In a lengthy interview with Nice-Matin, ex-head of the Monaco Criminal Investigation Division (CID) Christophe Haget condemned the legal harassment he asserts he has been subjected to, showing his determination to fight back in his upcoming legal battle.

In 2018, Christophe Haget, 53, found himself charged with “passive influence peddling, accepting bribes, and breaching professional confidentiality and/or the confidentiality of an investigation,” alongside several high-ranking figures from Monaco in the case pitting notorious art dealer Yves Bouvier against the billionaire and owner of AS Monaco Dmitry Rybolovlev.

In January 2015, Dmitry Rybolovlev accused Yves Bouvier of defrauding him in the sale of a collection of paintings by adding exorbitant margins to the asking price. Bouvier counter-attacked, accusing Rybolovlev of having obtained help from the Monegasque authorities.

On Monday, June 1st, Haget spoke for the first time since he was charged, alongside his attorney, Mr. Florent Ellia (practicing out of Nice). Haget chose to speak out after the Monegasque Council Chamber quashed his request for the charges to be dropped last Thursday, but before the airing of Édouard Levrault‘s interview with France 3 on June 10th; Levrault is the former investigating magistrate who charged a number of top Monegasque officials.

“We police did our job well”

In this frank and direct interview, Christophe Haget and his lawyer explain that “we police did our job well in this case, we respected the law and the code of conduct. No one will ever be able to prove anything to the contrary.” Regarding the accusations of influence peddling that were launched by Yves Bouvier’s defence, he said it was merely “a defensive strategy whose only purpose is to undermine the initial complaint [against Yves Bouvier].”

“A legal and media maelstrom”

According to Haget and his lawyer, the case is a “legal and media maelstrom.” They claim “this strategy would never have been possible if the confidentiality of the investigation had been preserved and respected. Almost all elements of the investigation were systematically leaked [to the press]. All I had to do was open the newspapers to read the reports, the hearings, the texts. Via the press, we may as well have been in the courtroom with Mr. Levrault. Two years of media charges!” Christophe Haget and his lawyer, Ellia, have pointed to their complaint from August 30th, 2017 for breaches in the confidentiality of the investigation, which is still under review.

“A feeling of antipathy”

Haget asserts Judge Levrault had shown animosity towards him ever since his involvement in the Carpinelli case [in which a former police commissioner allegedly manipulated the awarding of fake residence permits in exchange for money]. Haget states he had dared to “give him [Édouard Levrault] my opinion, which contradicted what he said.” According to the former head of the CID, Levrault considered any disagreement with his own opinion to be “disloyalty.”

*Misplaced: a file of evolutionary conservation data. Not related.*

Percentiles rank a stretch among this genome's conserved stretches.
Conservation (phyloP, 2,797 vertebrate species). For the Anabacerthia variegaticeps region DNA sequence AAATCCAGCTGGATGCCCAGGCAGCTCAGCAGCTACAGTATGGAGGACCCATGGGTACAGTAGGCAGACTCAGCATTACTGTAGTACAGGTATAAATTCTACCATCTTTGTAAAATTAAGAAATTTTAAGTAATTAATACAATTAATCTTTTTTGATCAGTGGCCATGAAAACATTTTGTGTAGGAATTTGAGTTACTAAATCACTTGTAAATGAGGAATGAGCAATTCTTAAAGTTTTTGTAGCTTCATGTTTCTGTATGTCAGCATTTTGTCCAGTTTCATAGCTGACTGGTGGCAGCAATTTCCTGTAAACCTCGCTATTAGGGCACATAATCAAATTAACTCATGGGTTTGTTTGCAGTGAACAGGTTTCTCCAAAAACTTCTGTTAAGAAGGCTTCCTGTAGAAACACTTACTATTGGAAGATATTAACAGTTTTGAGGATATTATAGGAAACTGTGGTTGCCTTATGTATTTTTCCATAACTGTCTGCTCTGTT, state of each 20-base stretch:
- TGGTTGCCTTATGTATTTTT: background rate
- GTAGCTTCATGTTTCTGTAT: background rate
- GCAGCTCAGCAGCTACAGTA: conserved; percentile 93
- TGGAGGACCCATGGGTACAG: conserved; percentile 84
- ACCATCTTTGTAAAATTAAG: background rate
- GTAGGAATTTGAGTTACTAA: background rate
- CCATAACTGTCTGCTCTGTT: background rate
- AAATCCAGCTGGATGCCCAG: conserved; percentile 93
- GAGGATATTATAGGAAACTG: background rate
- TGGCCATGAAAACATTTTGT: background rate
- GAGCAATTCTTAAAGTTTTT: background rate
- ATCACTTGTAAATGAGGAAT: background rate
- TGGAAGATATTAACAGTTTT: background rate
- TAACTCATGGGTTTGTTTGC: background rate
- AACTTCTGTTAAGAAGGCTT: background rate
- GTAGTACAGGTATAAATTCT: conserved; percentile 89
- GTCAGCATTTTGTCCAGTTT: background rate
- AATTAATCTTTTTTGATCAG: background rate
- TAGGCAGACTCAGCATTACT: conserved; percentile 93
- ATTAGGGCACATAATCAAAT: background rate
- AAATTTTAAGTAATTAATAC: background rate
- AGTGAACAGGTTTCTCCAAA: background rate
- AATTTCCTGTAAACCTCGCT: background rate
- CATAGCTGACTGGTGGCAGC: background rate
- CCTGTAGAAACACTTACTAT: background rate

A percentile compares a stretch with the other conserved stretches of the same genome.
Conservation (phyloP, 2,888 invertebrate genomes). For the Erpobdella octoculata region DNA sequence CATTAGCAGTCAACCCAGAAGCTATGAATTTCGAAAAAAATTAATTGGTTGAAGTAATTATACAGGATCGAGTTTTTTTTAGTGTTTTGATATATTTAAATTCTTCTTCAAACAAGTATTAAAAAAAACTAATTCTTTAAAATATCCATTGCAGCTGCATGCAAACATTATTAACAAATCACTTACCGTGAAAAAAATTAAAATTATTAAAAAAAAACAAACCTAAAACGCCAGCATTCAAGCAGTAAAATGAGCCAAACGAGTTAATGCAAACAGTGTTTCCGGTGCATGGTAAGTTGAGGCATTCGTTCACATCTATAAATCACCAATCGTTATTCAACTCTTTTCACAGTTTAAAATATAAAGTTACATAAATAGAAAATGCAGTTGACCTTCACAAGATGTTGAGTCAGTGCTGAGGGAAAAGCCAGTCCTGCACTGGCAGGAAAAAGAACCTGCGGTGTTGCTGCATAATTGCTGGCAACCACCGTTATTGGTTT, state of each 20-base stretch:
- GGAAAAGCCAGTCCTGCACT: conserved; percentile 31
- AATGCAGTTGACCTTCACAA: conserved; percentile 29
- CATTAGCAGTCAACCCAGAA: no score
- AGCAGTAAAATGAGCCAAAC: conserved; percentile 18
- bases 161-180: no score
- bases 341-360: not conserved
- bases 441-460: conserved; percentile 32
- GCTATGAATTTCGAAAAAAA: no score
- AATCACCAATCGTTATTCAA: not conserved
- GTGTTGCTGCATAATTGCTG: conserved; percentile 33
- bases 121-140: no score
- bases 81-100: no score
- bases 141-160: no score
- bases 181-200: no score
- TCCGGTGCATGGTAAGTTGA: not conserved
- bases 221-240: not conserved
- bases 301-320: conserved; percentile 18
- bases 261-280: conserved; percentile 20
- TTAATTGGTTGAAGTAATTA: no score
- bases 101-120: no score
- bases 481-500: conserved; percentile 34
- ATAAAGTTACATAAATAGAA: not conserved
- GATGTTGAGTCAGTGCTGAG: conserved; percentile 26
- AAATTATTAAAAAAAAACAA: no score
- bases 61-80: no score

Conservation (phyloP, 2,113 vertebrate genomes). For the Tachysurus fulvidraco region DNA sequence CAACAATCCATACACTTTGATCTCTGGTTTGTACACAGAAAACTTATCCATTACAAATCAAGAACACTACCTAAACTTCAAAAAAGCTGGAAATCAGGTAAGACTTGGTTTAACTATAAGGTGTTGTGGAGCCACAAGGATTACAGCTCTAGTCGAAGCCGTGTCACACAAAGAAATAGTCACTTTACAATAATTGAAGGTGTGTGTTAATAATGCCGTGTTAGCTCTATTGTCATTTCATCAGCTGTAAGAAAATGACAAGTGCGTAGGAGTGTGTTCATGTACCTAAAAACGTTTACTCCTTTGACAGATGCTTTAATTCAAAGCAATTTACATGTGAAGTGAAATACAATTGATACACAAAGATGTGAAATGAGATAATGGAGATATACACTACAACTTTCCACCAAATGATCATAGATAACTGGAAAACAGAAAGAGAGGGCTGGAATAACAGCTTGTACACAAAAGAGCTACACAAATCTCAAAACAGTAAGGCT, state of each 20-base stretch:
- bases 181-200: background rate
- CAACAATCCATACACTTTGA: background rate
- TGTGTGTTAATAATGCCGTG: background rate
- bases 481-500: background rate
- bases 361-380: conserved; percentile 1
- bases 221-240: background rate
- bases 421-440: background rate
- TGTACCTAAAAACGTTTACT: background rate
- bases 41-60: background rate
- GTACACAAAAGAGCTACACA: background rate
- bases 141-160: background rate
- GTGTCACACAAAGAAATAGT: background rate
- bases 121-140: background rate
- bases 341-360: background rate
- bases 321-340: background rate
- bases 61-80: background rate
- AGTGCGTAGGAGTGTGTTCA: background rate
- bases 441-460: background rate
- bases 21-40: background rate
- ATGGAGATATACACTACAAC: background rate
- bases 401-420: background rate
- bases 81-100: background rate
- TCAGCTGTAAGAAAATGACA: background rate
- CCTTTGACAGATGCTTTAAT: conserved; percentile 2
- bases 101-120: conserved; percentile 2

“A reign of terror”

Judge Levrault’s techniques allegedly terrorised the CID, even amounting to a “reign of terror” the police had to face. “The atmosphere at the courthouse, when the judge was in session, was terrible […] It’s the weeding-out technique, the psychological investigation. You don’t try to confront individuals with facts. Instead, you ask individuals what they think of others.”

“I’ve had enough!”

“I’ve had enough!” admitted Haget. “I’m tired of being insulted on social media, harassed in the press.” Ellia defended his client against allegations that he benefitted from seats in the VIP seating area at Stade Louis II. “In his role [as head of the CID], my client would go to the stadium with his badge when he was coordinating security measures. He has never gone into the VIP area of the Stade Louis II.”

Ellia also noted the practice of issuing of invitations to all Monegasque officials, which “long predates the arrival of the current president of ASM [Rybolovlev].”

“I am not afraid”

The former head of the CID expressed his displeasure with attacks against the police, “a respectable institution, regardless of whether it’s French or Monegasque,” as well as the Principality, saying he was “sick of the inanity bandied about regarding Monaco and its ‘pervasive corruption’.”

Christophe Haget seems intent not to go down without a fight. “I am not afraid to stand up in criminal court. But at what human cost between now and then!” At the time, this legal case of seismic proportions led to an unprecedented wave of support from members of the Monaco police force, who defended their leader’s reputation as he defended his own honour:  “People who know me know that I am incapable of having done what they have claimed.”